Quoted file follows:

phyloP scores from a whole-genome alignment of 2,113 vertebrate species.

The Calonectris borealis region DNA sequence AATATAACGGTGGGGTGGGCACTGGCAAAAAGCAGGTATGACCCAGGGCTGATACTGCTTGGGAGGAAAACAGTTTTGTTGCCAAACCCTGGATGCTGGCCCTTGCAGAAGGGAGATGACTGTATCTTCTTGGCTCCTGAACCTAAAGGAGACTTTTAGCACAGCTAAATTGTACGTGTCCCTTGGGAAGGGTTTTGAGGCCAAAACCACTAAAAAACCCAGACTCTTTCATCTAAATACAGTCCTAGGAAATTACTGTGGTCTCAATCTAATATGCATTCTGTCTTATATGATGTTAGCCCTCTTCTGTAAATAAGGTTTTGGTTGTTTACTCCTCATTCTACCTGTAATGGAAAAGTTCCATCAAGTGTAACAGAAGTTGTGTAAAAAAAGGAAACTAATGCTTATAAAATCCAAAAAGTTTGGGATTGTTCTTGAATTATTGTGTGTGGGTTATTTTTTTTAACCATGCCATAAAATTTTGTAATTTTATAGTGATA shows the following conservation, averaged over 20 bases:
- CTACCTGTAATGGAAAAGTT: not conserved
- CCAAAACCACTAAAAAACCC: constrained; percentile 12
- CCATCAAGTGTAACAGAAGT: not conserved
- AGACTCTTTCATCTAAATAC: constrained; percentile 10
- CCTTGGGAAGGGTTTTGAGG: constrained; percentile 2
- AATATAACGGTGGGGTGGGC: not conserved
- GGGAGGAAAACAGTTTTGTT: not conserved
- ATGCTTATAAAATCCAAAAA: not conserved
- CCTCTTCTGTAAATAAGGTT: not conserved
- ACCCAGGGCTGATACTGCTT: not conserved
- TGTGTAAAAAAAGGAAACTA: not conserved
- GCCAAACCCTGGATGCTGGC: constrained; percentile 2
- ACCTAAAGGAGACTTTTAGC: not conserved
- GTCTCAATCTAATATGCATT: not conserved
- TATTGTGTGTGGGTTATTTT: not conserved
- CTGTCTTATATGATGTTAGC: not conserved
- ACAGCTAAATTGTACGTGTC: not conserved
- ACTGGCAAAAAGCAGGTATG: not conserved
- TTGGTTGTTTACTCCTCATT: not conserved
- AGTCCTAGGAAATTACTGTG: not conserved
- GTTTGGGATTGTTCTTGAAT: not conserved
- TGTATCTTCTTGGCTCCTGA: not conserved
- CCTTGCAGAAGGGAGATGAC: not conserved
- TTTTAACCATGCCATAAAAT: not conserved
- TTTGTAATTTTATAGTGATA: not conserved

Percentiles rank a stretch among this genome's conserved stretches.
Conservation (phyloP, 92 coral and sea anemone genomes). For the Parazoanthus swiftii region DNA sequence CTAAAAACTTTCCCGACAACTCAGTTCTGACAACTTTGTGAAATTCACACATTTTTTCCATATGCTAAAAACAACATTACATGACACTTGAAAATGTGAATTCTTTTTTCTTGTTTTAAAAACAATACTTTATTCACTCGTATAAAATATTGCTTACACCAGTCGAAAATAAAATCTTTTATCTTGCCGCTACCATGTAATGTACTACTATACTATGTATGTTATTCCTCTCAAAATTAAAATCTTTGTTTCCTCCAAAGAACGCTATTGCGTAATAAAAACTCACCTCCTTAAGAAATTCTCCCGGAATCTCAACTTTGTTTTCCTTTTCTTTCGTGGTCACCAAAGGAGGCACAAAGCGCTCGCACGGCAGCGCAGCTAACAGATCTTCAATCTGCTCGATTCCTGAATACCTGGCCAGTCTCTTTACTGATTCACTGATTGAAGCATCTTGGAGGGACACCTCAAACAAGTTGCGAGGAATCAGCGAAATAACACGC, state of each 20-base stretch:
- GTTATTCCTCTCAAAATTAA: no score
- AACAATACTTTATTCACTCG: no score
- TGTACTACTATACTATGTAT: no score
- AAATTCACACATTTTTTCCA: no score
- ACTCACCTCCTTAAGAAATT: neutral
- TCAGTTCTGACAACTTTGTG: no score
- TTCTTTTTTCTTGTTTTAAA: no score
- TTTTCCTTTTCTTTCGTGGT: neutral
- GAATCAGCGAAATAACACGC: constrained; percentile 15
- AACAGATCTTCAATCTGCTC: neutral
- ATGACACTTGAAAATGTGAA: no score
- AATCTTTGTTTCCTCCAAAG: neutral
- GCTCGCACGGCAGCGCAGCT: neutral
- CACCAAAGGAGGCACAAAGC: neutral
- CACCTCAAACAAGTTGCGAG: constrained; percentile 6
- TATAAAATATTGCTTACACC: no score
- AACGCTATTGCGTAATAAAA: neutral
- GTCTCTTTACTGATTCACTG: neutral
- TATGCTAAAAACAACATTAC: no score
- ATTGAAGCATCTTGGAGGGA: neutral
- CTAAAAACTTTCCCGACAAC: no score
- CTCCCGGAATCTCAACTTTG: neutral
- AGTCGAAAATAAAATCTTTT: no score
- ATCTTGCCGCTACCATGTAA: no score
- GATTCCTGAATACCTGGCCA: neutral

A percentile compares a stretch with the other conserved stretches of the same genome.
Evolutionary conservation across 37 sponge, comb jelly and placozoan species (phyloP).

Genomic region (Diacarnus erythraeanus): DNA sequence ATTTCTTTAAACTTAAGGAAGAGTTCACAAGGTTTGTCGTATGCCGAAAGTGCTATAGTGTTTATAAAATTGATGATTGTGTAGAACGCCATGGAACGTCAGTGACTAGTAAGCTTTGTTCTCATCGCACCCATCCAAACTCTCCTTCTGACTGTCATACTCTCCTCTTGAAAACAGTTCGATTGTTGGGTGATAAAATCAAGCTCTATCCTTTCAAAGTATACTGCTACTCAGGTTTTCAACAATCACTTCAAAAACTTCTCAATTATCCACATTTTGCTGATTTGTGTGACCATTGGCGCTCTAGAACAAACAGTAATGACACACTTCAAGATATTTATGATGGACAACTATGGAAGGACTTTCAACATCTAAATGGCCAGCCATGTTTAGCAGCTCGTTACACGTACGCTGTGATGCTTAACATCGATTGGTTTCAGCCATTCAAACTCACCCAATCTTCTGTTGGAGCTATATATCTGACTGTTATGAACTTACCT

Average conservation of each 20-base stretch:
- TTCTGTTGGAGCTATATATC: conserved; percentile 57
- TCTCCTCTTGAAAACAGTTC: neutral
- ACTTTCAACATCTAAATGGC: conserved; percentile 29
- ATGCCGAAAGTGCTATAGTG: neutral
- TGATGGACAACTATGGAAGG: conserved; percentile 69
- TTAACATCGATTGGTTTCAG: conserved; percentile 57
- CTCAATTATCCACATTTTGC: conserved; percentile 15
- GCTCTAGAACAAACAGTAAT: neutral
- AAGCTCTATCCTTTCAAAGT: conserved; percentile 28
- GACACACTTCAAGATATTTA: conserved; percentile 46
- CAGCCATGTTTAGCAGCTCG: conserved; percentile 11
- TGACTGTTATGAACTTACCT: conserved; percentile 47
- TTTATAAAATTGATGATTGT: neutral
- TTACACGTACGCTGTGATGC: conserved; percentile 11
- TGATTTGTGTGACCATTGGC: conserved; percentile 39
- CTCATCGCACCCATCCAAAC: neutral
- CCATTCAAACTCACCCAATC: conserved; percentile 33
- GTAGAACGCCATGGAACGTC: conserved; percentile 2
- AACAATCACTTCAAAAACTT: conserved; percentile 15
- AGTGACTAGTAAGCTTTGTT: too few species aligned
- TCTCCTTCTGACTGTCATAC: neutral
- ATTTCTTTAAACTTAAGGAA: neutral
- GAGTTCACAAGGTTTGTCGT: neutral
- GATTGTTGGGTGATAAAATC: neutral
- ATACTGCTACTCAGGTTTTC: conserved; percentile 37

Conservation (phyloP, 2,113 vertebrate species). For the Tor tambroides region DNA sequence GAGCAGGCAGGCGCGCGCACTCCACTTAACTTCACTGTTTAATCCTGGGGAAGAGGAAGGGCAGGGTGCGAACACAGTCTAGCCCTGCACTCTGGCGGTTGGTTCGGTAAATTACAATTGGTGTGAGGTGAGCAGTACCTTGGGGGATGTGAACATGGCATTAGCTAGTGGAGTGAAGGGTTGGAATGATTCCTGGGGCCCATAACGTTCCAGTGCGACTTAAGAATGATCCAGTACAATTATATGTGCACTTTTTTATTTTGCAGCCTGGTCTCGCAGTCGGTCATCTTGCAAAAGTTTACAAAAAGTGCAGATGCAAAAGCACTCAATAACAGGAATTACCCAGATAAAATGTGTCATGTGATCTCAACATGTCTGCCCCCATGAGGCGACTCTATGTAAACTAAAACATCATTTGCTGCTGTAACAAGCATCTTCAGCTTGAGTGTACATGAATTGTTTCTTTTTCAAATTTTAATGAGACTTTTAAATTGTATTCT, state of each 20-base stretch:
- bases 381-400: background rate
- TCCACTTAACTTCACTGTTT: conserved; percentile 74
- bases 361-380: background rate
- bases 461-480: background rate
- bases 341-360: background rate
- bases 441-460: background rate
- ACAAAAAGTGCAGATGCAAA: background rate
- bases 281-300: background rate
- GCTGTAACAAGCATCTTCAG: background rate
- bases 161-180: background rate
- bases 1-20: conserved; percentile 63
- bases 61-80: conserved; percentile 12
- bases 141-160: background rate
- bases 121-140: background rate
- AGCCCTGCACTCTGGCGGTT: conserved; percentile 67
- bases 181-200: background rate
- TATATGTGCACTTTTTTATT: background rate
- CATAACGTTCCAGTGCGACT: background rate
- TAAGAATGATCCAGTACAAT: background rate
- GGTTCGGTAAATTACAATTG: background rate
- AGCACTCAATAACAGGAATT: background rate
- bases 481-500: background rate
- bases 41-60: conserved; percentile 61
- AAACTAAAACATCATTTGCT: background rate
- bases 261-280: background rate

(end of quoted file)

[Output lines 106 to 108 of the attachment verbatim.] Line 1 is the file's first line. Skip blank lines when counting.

- bases 481-500: background rate
- bases 41-60: conserved; percentile 61
- AAACTAAAACATCATTTGCT: background rate